Sunday, August 11, 2013

The Perseid meteor shower... now appearing in the sky above you

The image was made with a Canon 350D and a Samyang 8mm lens. It is a single exposure of 25 seconds. Taken by Constantine Emmanouilidi on August 11, 2013 @ Rodokipos, Chalkidiki, Greece

A celestial fireworks show peaks Monday and Tuesday as Earth passes though the dust of a comet's tail. Humans around the world have witnessed the Perseid meteor shower every August for at least 2,000 years, with dozens of meteors streaking across the sky each hour. Your view is best after midnight until just before sunrise. Get away from city lights, if possible, for the full effect. A waning crescent moon means less light in the sky to compete with the meteor display. Next year's show will be dimmed by a full moon.

The annual sky spectacular happens when our planet's orbit around the sun passes near Comet Swift-Tuttle's path, which goes by every 130 years. The last close encounter with the comet was 20 years ago, but it left grains of dust in its wake.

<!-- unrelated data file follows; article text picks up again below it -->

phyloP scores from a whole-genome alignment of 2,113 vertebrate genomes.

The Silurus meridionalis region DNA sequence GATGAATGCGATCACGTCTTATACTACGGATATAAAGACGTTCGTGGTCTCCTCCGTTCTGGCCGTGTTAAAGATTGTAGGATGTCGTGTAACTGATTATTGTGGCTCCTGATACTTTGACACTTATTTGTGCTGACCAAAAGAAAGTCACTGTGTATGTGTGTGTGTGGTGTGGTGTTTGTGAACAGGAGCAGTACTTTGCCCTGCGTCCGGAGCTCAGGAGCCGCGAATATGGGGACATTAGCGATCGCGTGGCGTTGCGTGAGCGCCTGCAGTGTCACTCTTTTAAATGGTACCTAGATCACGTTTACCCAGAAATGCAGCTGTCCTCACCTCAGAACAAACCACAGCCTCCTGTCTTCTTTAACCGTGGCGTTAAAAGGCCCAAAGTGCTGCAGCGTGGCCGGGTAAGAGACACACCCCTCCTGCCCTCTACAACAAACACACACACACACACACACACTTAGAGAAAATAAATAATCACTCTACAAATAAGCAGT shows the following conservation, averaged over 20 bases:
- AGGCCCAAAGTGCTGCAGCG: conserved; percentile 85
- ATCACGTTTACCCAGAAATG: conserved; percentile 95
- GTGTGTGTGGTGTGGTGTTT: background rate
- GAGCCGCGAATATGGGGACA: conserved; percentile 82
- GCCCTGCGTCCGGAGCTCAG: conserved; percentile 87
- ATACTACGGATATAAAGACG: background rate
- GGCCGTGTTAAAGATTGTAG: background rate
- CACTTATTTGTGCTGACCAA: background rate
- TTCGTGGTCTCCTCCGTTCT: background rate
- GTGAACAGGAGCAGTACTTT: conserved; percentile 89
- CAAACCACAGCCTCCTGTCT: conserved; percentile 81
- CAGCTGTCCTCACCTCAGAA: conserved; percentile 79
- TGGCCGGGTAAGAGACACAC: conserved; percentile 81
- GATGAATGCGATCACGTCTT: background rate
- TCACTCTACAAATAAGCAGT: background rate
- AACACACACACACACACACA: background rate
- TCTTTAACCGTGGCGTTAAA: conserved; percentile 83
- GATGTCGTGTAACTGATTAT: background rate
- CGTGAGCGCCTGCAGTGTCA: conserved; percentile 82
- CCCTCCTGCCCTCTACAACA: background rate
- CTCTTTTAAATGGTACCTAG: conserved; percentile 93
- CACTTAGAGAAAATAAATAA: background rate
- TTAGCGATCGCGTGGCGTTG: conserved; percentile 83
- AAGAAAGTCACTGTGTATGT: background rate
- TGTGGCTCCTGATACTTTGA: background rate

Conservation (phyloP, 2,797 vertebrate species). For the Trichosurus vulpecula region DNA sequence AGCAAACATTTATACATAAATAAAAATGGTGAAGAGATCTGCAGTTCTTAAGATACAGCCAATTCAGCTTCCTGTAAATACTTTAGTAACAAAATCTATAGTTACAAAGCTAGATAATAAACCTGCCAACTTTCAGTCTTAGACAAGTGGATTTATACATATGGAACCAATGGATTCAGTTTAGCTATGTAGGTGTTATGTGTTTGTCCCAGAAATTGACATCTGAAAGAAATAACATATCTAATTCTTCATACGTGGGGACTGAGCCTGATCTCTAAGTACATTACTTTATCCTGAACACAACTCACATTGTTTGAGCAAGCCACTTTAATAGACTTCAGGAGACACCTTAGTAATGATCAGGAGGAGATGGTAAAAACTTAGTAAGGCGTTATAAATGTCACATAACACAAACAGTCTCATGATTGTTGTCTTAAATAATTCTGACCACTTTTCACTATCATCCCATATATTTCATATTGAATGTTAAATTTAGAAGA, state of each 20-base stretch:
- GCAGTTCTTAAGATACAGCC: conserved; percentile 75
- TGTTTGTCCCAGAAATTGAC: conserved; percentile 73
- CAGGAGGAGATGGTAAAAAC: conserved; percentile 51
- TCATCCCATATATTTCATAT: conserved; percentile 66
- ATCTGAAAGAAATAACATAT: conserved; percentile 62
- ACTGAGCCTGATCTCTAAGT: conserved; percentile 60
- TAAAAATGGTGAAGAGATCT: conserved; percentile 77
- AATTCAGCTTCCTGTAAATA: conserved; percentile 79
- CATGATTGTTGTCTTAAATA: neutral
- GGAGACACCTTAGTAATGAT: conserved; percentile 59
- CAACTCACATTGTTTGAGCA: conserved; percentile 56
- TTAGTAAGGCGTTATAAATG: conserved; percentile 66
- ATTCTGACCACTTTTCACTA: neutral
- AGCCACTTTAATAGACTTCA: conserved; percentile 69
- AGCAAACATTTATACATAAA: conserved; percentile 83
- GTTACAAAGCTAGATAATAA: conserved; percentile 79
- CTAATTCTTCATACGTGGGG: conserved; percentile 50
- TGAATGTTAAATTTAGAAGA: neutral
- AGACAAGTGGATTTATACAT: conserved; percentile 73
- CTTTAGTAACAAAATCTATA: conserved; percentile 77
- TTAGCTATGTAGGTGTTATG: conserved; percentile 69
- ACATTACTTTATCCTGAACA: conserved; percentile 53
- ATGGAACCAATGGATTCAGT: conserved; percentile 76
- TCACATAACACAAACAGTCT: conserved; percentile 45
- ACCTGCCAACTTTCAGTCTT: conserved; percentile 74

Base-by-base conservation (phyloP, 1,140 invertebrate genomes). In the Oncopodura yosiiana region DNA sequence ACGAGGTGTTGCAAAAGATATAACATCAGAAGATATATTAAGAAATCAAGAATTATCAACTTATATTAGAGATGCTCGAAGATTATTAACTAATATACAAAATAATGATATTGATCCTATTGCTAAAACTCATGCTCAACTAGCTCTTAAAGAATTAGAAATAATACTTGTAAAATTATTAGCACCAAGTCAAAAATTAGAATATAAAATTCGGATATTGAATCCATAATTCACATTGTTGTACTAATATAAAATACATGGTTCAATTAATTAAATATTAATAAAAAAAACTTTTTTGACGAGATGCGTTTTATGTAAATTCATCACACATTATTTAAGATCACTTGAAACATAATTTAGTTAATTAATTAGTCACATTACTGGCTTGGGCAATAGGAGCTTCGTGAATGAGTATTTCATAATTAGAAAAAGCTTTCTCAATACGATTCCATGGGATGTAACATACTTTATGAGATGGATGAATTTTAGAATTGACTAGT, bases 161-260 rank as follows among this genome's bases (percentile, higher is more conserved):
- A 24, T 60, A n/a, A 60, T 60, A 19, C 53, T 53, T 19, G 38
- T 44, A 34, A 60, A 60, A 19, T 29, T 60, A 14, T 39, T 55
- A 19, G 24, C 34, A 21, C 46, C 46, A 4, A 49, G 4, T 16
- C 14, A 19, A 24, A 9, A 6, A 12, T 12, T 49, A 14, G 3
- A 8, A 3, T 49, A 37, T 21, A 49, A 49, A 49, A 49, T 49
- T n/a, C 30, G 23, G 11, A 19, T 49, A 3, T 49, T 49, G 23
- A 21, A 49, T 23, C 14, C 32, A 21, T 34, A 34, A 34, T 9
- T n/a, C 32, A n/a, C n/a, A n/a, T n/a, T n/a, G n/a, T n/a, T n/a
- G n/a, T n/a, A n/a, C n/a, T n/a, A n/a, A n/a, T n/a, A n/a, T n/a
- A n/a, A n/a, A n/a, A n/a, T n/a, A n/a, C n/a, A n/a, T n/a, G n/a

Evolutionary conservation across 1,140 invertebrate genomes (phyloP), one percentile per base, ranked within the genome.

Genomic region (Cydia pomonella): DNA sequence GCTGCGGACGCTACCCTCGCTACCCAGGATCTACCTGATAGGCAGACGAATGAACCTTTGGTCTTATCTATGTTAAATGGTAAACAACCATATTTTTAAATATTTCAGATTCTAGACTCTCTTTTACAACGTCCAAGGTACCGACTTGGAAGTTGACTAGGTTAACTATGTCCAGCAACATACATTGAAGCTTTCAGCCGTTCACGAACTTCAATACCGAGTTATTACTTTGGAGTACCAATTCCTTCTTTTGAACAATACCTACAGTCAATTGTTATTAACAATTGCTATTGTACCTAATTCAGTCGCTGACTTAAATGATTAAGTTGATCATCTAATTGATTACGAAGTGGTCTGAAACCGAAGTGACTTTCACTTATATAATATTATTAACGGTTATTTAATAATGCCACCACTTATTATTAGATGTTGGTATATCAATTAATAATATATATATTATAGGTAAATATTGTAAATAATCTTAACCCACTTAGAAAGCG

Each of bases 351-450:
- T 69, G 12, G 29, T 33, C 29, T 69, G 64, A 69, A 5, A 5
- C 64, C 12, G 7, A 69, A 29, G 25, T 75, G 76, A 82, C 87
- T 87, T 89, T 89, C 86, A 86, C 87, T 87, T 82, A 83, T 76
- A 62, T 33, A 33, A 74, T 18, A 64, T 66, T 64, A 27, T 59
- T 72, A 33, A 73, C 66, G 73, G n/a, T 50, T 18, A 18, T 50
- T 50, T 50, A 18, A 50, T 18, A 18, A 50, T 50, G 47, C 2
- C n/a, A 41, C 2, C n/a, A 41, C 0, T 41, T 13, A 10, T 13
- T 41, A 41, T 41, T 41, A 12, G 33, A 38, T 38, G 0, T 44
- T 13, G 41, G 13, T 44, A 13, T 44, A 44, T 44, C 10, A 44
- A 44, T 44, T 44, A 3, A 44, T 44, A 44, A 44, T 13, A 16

The bright streaks you see are "interplanetary dust" burning up as it collides with our atmosphere at about 133,000 mph, according to NASA micrometeoroid expert Diego Janches. "The fragments are either remnants from the solar system's formation, or they are produced by collisions between asteroids or comets from long ago."

Taken by jaker on August 10, 2013 @ Shuvoe,Russia
Taken by jaker on August 10, 2013 @ Shuvoe, Russia

"Each such fragment is approximately the size of a dime, but the more constant, sporadic meteoroids have been around much longer, breaking down over time into tiny fragments only about as wide as a piece of human hair," according to

While the meteor show is entertainment for most, it is a research opportunity for Janches and other NASA scientists. They'll use radar systems around the globe to watch the fragments of sodium, silicon, calcium and magnesium enter the atmosphere.

"The small meteoroids feed the atmosphere with all these extra materials," Janches said in a posting. "They come in, release metallic atoms that get deposited in the mesosphere and then get pushed around from pole to pole by the general global circulation. So by using the metals as tracers, you can answer some important questions about the general composition and movement of the atmosphere."


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